Stool Makeover

12:03 AM

A little basic reupholstery project.

I found this stool at the thrift store for $4.00. 

The legs were sturdy, but the seat was trashed. 

1. Paint the Legs
Remove the cushion from the stool and wash the legs down.  You could sand, prime, then paint, but I just went straight to painting with latex semi-gloss black paint.  I used a brush to paint 2 coats.

2. Take Cushion Apart
I tore off the black finish layer and threw it away. 
Then using a screwdriver, pulled all the staples out of the bottom so the red vinyl cover could come off, leaving the bare cushion.

4.  Make Pattern with Old Cushion Cover
To make the new cushion cover, I cut the sides off the old cover to get a circle the same size of the cushion top. 

5. Cut Out New Fabric
Using the old cushion as the pattern, I traced the circle on the back of my new fabric with a black marker.  I cut about 1" extra around the edge for a big seam allowance. 

I also cut a circle of clear vinyl sheeting.  My damask print is on tablecloth vinyl, (leftover from this tablecloth) which has the plastic coating, but isn't that durable, so I thought an extra layer of plastic would help protect the seat.

The last piece to cut is a strip an inch wider than the old sides, probably between 4-6" depending on the stool cushion.

6. Baste Vinyl to Seat Top
If you chose to add the vinyl to the seat top, I sewed the two layers together along the marker line on the back of my fabric.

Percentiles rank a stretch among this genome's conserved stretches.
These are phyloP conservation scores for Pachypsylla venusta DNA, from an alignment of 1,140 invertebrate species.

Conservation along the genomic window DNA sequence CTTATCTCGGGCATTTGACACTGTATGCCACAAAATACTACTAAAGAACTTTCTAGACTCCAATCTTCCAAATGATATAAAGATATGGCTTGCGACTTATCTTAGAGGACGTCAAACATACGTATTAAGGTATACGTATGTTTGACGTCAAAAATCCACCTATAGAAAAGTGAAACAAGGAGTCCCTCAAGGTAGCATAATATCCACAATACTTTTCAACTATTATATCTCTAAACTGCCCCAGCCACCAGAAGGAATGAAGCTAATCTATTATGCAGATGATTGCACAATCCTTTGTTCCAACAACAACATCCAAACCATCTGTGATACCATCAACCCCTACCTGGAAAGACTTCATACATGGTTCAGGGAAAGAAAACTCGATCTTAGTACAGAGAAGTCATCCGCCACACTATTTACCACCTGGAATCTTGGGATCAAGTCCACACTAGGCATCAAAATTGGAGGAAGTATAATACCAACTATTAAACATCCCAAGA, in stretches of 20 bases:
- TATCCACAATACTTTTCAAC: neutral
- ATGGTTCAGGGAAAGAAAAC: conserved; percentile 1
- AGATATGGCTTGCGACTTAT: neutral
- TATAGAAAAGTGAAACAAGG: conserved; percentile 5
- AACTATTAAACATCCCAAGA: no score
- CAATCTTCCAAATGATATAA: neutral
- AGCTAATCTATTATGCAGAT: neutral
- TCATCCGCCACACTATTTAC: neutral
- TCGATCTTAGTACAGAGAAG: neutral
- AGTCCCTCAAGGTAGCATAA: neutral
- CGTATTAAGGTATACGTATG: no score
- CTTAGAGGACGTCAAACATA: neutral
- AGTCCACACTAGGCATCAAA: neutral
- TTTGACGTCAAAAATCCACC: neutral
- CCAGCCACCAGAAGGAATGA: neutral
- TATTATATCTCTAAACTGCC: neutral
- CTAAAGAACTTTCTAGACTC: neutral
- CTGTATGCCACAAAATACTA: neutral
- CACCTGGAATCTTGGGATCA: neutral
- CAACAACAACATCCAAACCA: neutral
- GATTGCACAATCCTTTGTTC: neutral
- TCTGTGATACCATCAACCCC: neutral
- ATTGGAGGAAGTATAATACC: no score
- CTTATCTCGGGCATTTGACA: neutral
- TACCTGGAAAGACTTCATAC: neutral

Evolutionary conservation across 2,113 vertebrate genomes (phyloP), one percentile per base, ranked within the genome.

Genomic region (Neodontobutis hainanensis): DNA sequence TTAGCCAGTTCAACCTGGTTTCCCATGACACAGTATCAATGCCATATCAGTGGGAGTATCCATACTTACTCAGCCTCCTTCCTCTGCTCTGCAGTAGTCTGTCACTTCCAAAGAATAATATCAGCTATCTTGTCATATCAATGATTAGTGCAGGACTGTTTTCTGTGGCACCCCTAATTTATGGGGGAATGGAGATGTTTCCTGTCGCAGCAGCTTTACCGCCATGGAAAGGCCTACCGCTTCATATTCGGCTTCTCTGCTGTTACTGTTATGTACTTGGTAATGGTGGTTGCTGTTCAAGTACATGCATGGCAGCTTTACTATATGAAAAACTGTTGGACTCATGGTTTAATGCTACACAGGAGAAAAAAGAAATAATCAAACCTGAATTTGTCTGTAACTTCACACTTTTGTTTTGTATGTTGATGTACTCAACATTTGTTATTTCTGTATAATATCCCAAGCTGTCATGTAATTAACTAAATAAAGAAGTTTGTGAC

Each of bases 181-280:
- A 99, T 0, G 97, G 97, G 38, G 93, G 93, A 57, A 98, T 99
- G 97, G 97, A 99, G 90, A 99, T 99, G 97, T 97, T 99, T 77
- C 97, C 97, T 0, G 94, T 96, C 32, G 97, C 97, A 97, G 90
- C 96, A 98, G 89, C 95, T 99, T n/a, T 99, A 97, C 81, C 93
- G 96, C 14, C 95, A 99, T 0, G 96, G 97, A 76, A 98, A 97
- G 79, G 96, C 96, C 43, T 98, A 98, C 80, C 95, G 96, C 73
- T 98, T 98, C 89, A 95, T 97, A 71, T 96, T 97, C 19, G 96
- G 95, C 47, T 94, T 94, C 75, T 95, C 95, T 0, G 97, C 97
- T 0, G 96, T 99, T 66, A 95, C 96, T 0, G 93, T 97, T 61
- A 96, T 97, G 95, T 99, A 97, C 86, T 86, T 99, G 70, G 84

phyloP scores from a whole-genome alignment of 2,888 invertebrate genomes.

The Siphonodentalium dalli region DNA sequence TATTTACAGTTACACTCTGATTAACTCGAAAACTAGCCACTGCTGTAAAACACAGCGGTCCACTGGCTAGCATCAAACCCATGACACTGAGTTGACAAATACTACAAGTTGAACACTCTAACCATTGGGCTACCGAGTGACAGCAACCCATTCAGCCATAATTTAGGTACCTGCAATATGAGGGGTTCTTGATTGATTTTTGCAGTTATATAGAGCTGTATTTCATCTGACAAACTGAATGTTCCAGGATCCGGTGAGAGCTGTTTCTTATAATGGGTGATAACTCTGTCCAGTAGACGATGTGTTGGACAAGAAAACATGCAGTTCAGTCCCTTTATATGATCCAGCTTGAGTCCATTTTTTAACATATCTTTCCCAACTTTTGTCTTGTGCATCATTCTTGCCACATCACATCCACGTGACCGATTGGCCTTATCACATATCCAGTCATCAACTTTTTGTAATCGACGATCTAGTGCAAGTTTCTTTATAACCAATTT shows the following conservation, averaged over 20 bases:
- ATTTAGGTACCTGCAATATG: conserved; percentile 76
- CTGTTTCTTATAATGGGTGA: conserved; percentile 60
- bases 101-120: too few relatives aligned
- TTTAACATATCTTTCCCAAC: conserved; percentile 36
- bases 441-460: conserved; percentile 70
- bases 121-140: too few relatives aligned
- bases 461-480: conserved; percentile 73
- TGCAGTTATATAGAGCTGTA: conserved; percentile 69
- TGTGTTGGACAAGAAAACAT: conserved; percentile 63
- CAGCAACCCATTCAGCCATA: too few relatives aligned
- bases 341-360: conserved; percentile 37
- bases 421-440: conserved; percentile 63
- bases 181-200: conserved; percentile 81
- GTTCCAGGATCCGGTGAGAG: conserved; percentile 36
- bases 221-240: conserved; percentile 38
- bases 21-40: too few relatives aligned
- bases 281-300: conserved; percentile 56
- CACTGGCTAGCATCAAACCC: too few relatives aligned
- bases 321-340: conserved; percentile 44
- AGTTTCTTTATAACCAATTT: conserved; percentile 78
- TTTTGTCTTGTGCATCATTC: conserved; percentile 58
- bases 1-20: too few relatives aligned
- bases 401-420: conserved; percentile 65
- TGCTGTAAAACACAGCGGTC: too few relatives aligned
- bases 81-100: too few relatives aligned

7. Attach Sides
Take your side strip and pin the right sides to the main seat.  Pin all the way around, except the last 3-5" on each end of the strip where the loose ends will meet up.
Sew around the circle where you've pinned.

Next you need to sew the loose ends together.
1. Take the loose unsewn ends and have them meet around the circle to match up.
2. Pin the strips vertically where the new seam will be, to make a nice fit around the circle.

3. Sew along your pin line to make the final seam in your cushion sides.

At this point you just need to trim any excessive seam allowance, and finish sewing the last of the side to the cushion top, finishing off sewing the circle.
So now you have the cushion top circle with a complete side all the way around.

8. Top-Stitch Sides
To reinforce the top and side seam, fold the seam allowance down underneath the sides.  I top-stitched 1/4" from the seam, sewing around the side strip.

9. Attach New Cover to Cushion
Fit the new cover over the bare cushion, stretching it down and around, making sure it's centered on top and smooth.  Using a cheap $10 staple gun and 1/4" tall staples, I stretched the fabric around and worked my way around until the whole cover was secure. 
At this point you could staple another plain black fabric to cover all the staples and wood base.

Then you just have to screw the seat back on the legs and you have a classy new stool!

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  1. Wow! What a great tutorial, thanks!
    I have a question though- do you have any tips for sewing oilcloth? I have been trying to work with it lately but my sewing machine is not in favor of it.

  2. great work... looks fantastic ☺

  3. When I read your blog title, I thought I was going to be reading about some kind of diet cleanser! LOL! I'm happy to see you weren't referring to that kind of stool...LOL!

  4. Just gorgeous! I've been looking for some damask like that to add to my kitchen valance...but all I need is enough for trim...but 6 yards worth. It's killing me to consider buying $30 worth of fabric just for 6" of trim. Anyway, your chair looks AWESOME

  5. Great looking stool and an even better price. You did good again!

  6. Lovely clear tutorial Thanks

  7. I've been thinking about doing something like this to my set of old stools, ever since I re-did a dining set we inherited. I just love what you've done!!


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